• Several minor performance improvements


  • Threaded entry methods: entry methods can run in their own thread when tagged with the @threaded decorator. This enables direct style programming with asynchronous remote method execution (also see Futures):

    • The entry point (main function or chare) is automatically threaded by default
    • Added charm.awaitCreation(*proxies) to wait for Group and Array creation within the threaded entry method that created them
    • Added self.wait('condition') construct to suspend entry method execution until a condition is met
  • Futures

    • Remote method invocations can optionally return futures with the ret keyword: future = proxy.method(ret=True). Also works for broadcasts.
    • A future can be queried to obtain the value with future.get(). This will block if the value has not yet been received.
    • Futures can be explicitly created using future = charm.createFuture(), and passed to other chares. Chares can send values to the future by calling future.send(value)
    • Futures can be used as reduction targets
  • Simplified @when decorator syntax and enhanced to support general conditions involving a chare’s state and remote method arguments. New syntax is @when('condition').

  • Can now pass arguments to chare constructors

  • Can create singleton chares. Syntax is proxy = Chare(MyChare, pe)

  • ArrayMap: to customize initial mapping of chares to cores

  • Warn if user forgot to call charm.start() when launching charm4py programs

  • Exposed migrateMe(toPe) method of chares to manually migrate a chare to indicated PE

  • Exposed LBTurnInstrumentOn/Off from Charm++ to charm4py applications

  • Interface to construct topology-aware trees of nodes/PEs

Bug Fixes

  • Fixed issues related to migration of chares


  • Updated documentation and tutorial to reflect changes in installation, setup, addition of Futures and API changes
  • Added leanmd results to benchmarks section

Examples and Tests

  • Improved performance of, and added better benchmarking support
  • Added parallel map example (examples/parallel-map/
  • Improved output and scaling of several tests when launched with many (> 100) PEs
  • Cleaned, updated, simplified several tests and examples by using futures


  • Fixed issues which resulted in inaccurate timings in some circumstances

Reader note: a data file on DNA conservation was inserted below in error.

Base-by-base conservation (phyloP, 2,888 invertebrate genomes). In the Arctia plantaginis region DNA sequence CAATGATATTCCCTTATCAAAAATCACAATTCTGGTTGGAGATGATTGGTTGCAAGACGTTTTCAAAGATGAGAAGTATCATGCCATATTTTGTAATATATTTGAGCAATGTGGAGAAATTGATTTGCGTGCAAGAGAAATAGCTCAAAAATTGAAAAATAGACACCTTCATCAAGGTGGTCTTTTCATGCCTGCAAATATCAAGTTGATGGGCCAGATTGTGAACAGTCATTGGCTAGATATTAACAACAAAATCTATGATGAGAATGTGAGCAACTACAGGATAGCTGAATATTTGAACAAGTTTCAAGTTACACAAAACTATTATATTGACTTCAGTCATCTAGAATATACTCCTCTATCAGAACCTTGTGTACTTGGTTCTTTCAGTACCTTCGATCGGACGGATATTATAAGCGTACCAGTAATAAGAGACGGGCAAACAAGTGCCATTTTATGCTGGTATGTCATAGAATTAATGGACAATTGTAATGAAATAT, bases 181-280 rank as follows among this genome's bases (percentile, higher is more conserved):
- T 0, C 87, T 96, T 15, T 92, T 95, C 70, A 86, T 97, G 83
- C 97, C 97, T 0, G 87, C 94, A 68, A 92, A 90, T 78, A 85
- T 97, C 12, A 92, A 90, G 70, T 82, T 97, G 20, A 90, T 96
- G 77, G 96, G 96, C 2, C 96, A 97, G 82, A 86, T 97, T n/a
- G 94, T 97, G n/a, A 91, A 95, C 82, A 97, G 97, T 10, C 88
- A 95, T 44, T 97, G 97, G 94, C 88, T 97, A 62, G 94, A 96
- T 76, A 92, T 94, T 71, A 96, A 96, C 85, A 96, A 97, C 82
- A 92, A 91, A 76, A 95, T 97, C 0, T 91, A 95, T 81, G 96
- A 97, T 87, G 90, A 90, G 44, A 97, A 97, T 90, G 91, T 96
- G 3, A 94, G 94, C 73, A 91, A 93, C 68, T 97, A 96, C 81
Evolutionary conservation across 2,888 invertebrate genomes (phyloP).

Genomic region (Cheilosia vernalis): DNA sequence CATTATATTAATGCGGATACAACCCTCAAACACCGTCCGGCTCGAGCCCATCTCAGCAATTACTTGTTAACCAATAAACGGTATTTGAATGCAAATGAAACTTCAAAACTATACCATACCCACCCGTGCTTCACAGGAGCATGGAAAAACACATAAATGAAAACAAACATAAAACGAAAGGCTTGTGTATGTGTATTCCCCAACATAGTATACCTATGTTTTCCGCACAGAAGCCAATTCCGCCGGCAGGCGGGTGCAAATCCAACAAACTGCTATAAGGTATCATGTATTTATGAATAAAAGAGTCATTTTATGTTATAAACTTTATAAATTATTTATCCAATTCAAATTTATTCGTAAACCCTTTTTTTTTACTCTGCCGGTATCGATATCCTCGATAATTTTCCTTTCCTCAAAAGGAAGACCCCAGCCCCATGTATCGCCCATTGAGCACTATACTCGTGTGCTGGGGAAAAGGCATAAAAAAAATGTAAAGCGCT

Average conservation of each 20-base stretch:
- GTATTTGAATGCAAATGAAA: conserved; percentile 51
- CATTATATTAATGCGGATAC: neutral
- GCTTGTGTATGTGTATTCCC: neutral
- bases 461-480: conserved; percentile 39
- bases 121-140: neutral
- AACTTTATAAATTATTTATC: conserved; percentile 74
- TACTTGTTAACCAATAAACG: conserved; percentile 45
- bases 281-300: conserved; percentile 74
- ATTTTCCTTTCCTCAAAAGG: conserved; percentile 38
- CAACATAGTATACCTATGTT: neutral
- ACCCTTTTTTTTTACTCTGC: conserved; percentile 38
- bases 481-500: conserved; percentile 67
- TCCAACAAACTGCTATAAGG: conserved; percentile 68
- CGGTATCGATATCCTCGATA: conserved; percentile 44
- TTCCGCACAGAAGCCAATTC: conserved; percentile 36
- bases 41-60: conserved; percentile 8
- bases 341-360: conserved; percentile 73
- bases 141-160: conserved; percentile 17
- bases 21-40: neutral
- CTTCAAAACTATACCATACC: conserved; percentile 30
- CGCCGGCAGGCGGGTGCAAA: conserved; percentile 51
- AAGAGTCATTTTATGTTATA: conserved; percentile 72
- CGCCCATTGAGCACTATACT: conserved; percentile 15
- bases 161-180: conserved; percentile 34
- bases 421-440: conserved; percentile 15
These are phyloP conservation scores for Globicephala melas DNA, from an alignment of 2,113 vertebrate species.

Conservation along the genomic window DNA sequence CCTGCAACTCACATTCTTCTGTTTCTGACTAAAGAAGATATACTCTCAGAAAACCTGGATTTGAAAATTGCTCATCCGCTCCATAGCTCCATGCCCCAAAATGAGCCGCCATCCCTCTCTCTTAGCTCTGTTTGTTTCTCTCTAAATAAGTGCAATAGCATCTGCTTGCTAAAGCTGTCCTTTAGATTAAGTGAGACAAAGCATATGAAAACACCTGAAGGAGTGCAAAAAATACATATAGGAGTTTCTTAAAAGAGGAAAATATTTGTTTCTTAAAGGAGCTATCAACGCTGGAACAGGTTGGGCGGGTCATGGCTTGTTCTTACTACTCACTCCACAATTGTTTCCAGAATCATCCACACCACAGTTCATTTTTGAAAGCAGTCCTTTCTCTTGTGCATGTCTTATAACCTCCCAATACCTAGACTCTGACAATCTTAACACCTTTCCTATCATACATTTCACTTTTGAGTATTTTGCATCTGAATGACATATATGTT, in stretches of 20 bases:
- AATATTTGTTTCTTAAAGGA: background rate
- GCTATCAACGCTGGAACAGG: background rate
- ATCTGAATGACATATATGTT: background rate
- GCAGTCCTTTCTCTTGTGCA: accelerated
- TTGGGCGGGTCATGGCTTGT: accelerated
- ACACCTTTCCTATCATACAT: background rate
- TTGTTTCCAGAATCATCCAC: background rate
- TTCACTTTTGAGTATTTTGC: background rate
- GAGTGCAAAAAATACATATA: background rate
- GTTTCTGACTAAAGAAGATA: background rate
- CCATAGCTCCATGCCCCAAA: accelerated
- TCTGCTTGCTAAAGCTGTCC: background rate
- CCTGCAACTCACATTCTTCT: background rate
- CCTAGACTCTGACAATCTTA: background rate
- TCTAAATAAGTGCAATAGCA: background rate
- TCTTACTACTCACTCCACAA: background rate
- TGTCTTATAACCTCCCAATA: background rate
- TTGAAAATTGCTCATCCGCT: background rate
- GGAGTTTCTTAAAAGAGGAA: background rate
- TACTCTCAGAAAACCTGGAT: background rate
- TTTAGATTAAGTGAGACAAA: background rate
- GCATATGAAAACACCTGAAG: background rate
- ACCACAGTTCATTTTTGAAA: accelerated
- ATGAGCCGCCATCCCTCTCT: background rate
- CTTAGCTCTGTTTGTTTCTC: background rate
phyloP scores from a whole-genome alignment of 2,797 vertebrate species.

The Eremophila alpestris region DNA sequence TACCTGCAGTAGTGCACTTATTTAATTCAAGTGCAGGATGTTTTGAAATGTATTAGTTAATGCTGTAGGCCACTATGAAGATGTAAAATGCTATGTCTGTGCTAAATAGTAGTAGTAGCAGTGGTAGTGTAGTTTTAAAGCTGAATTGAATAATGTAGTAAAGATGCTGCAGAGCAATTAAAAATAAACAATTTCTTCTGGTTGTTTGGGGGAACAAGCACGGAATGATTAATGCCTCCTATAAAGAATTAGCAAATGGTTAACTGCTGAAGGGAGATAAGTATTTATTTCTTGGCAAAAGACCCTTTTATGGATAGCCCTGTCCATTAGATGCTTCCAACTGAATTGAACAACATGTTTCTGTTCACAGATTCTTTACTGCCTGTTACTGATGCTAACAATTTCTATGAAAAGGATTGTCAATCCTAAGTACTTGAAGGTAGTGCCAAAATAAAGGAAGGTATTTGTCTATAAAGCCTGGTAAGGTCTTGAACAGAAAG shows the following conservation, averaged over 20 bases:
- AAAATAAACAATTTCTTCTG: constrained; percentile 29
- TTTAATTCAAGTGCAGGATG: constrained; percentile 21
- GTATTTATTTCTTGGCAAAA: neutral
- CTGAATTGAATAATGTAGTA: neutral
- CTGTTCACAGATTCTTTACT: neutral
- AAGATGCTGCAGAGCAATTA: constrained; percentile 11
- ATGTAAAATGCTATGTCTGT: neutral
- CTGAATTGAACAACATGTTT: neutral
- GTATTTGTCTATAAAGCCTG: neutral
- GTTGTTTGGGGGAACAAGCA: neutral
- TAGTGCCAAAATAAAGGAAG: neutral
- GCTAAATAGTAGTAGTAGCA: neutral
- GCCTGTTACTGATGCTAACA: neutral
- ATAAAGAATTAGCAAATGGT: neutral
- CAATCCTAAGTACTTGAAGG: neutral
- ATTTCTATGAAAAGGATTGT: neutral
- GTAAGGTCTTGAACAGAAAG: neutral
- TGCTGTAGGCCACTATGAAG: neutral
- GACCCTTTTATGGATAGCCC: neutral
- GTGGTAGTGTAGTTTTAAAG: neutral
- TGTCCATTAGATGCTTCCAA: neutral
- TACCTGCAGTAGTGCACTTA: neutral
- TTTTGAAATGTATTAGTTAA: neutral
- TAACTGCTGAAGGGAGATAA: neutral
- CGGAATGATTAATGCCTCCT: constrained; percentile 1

• Profiling of chare constructors (including main chare and chares that are migrating in) is now supported


  • Code has been structured as a Python package
  • Heavy code refactoring. Code simplification in several places
  • Several improvements towards PEP 8 compliance of core charm4py code. Indentation of code in charm4py package is PEP 8 compliant.
  • Improvements to test infrastructure and added Travis CI script

What’s new in v0.9


API Changes

  • New API to create chares and collections: all chare types are defined by inheriting from Chare. To create a group: group_proxy = Group(MyChare). To create an array: array_proxy = Array(MyChare, ...).
  • Simplified program start API with automatic registration of chares


  • Bypass pickling of common array types (most notably numpy arrays) by directly copying contents of their buffer into messages. This can result in substantial performance improvement.
  • Added optional CFFI-based layer to access Charm++ library, that is faster than existing ctypes layer.
  • The LOCAL_MSG_OPTIM option (True by default) avoids copying and serializing messages that are directed to an object in the same process. Works for all chare types.


  • Support reductions over chare arrays/groups, including defining custom reducers. Numpy arrays and numbers can be passed as data and will be efficiently reduced. Added “gather” reducer.
  • Support dynamic insertion into chare arrays
  • Allow using int as index of 1D chare array
  • element_proxy = proxy[index] syntax now returns a new independent proxy object to an individual element
  • Added @when('attrib_name') decorator to entry methods so that they are invoked only when the first argument matches the value of the specified chare’s attribute
  • Added methods charm.myPe(), charm.numPes(), charm.exit() and charm.abort() as alternatives to CkMyPe, CkNumPes, CkExit and CkAbort


  • Improved profiling output. Profiling is disabled by default.

  • Improved general error handling and output. Errors in charm4py runtime raise Charm4PyError exception.

  • Code Examples:

    • Updated stencil3d examples to use the @when construct
    • Added particle example (uses the @when construct)
    • Add total iterations as program parameter for wave2d
  • Added script to test charm4py